Studying abroad, in my biased opinion, is one of the best investments you’ll ever make. That being said, it is an investment that involves large sums of money. Before you leave, you will have your visa, plane ticket(s), tuition, and accommodation paid. However, you will be paying your living expenses as you go, which can be a daunting task. I am here to show you exactly how I managed my money while abroad so you can have an inside look at what your expenses may resemble.
Have a place for your budget
The first step in managing any budget well is making a spreadsheet. This can be written on paper or saved on a computer. I used the Numbers application that comes on my Mac to create a spreadsheet and saved it onto my desktop for easy access. I have an example of a spread sheet using Microsoft Excel below.
Something I did that made seeing and handling my budget super easy was breaking my expenses into categories. I had my budget broken down into:
- Groceries and Supplies – This was for necessities such as food from the grocery store to toilet paper to my Wi-Fi plan
- Trips – This accounted for all travel plans I made for my time abroad such as my trips to Rottnest Island and Thailand. This was not set in stone prior to arriving, but a growing list of all the trips I scheduled along the way.
- Travel – This included all my public transport such as riding the bus and train, which was essential in Perth. You can also include Uber/Lyft and taxi expenses here.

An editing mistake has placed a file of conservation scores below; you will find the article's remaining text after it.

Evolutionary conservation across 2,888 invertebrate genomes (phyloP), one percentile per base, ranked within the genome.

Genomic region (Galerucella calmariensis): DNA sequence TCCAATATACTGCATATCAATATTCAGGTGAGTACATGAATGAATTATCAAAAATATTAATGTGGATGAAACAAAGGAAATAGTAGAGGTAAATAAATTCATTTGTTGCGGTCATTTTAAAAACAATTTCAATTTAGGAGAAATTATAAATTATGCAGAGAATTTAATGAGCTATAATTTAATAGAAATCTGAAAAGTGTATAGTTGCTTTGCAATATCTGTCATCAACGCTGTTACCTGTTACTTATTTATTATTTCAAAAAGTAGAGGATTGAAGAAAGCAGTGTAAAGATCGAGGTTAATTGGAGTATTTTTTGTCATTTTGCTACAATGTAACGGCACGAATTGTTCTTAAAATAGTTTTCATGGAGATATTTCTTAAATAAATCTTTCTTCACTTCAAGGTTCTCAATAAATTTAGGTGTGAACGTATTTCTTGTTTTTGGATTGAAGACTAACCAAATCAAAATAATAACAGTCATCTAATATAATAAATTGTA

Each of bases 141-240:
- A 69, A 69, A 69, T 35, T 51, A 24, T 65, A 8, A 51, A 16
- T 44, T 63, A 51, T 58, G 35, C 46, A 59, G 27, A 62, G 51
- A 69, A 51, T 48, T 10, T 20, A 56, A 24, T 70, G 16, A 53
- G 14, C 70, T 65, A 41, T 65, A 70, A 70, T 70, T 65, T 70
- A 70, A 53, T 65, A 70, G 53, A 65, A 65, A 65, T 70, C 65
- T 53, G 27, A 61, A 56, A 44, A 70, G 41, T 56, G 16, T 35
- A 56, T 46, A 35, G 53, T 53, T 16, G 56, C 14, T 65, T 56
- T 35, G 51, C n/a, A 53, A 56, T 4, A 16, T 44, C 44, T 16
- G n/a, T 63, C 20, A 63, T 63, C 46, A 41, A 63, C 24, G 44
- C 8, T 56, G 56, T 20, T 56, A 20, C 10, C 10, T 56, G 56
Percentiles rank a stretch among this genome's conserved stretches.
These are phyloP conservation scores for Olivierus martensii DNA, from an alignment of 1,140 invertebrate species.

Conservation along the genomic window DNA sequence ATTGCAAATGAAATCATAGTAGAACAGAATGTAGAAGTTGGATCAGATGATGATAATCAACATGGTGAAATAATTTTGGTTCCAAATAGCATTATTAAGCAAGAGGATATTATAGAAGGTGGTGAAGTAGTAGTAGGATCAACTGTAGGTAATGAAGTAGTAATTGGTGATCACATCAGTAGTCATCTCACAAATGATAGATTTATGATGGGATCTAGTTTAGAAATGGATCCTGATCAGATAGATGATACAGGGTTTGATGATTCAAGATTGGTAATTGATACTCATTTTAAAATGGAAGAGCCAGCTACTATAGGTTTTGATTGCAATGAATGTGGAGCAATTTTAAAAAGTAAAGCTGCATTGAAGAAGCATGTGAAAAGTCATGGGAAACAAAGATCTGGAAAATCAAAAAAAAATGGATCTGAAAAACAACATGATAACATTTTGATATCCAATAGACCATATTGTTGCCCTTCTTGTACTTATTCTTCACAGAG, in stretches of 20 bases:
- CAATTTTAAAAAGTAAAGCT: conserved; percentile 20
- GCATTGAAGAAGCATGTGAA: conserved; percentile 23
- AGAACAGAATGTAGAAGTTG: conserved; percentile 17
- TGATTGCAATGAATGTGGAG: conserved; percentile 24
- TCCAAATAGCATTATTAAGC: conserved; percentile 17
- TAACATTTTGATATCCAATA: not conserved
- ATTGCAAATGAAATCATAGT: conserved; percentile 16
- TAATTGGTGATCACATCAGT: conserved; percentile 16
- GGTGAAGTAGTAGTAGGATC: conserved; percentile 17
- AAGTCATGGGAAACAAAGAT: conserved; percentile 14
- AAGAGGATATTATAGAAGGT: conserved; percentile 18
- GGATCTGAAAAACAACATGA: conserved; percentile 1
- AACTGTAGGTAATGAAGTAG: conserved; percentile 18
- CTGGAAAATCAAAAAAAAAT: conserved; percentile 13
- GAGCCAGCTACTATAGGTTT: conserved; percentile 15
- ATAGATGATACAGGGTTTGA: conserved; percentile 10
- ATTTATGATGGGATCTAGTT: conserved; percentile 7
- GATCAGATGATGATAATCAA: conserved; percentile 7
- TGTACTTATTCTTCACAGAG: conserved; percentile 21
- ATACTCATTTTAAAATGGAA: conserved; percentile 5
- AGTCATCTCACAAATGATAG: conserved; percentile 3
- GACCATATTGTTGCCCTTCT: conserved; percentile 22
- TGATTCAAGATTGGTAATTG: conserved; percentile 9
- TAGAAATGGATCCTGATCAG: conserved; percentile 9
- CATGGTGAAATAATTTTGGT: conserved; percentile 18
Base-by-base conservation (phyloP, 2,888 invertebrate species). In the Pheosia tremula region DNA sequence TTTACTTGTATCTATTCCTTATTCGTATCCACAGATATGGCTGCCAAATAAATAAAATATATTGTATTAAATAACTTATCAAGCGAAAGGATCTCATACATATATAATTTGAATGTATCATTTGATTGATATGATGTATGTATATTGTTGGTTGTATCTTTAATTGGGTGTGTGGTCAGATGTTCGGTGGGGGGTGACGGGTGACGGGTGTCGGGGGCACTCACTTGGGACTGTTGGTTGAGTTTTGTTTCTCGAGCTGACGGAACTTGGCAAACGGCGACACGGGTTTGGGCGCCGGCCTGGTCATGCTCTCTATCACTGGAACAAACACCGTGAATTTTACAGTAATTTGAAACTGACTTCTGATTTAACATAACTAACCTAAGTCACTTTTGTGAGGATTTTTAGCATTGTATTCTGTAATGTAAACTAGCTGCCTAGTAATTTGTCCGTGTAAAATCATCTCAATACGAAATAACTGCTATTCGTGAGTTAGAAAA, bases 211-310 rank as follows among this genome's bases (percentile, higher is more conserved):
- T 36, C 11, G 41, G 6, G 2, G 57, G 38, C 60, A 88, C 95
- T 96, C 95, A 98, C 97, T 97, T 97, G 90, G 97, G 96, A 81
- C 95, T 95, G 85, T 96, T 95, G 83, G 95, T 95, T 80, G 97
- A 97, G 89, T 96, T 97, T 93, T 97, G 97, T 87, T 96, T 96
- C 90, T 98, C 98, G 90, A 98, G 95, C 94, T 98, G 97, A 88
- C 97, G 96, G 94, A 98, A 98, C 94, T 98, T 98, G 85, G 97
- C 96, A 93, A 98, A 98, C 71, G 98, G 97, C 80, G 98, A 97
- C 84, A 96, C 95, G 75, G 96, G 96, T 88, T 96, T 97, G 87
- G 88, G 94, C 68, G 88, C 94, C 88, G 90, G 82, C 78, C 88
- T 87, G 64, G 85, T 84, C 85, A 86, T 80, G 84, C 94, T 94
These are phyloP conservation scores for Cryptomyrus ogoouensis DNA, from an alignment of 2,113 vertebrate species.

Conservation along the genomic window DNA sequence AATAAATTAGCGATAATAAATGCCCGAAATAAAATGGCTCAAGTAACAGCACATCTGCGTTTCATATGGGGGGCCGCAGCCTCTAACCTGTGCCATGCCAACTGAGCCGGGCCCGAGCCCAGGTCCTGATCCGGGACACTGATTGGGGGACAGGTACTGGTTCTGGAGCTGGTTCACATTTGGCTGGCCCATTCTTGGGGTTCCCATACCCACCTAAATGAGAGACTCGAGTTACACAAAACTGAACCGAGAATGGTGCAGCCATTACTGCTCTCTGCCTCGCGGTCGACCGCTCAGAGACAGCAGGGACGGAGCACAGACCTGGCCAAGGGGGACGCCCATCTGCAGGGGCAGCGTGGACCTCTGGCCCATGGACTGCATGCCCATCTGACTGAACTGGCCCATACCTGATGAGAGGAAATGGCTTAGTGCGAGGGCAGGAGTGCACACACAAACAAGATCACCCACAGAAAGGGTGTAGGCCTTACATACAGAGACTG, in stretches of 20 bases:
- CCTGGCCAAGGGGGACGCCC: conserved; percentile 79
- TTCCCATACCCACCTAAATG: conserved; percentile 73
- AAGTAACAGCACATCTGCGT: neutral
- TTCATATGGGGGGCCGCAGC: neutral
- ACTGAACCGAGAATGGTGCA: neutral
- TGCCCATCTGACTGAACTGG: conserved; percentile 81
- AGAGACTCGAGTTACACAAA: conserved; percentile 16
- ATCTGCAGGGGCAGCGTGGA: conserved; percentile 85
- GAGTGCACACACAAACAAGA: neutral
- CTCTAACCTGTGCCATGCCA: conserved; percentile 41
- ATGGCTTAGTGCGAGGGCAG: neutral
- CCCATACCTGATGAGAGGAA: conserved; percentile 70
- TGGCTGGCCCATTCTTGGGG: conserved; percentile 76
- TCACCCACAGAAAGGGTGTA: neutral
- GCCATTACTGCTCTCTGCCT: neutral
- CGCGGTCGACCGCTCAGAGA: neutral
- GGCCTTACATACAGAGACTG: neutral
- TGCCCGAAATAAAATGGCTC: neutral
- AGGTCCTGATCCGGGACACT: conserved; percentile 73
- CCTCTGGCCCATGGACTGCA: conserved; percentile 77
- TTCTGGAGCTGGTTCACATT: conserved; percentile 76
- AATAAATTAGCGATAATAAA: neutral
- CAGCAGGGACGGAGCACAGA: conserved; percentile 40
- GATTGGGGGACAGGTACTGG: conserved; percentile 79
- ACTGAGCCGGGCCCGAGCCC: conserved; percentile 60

- Extras – This category was for all the “extras” that were of-the-moment entertainment decisions such as the Justin Bieber concert and music festival I attended, or even just going out to eat.
- Pre-Paid Card – This is very unique to my circumstance, as AIFS provided me with a debit card that was reloaded with $250 U.S. every month to help offset costs. I kept track of my spending on my own and would compare that to the transactions listed on the card’s website to make sure everything added up.
- Cash – While abroad, I mostly used card to pay for things. However, I did come over with some cash, and I kept track of my losses when I spent and gains when people repaid me with cash. I do think it is essential to say that most people come with hundreds of dollars of cash, so bring what you feel is necessary. I luckily only needed to use an ATM once when I made a last-minute decision at the end of the trip.
Of course, there are plenty of ways you can break down your budget. Hopefully this guide can help you start that process.
Know Your Budget
The most crucial thing to managing a budget is knowing how much you have to spend. At the top of each category, I wrote a number that I tried not to pass by the end of the trip. If I needed more money for one category, I borrowed from another. Of course, how much you can dedicate to each category is your personal decision. My advice, however, is to give a few hundred dollars to the extras and necessities categories.
A very important thing to sticking to your budget is to write every single thing you spend money on down, even if it is just a cup of coffee. Be sure to update your budget sheet at least every two days, or you may forget some of your purchases. Also, have it in a visible area so you are forced to remember to update it.
Below is an example of what your budget sheet will look like with the categories, respective budgets and expenses.
After reading this, I hope you feel a bit relieved and confident to manage your budget while abroad. Remember: stay on top of your budget sheet so you know where your money is going!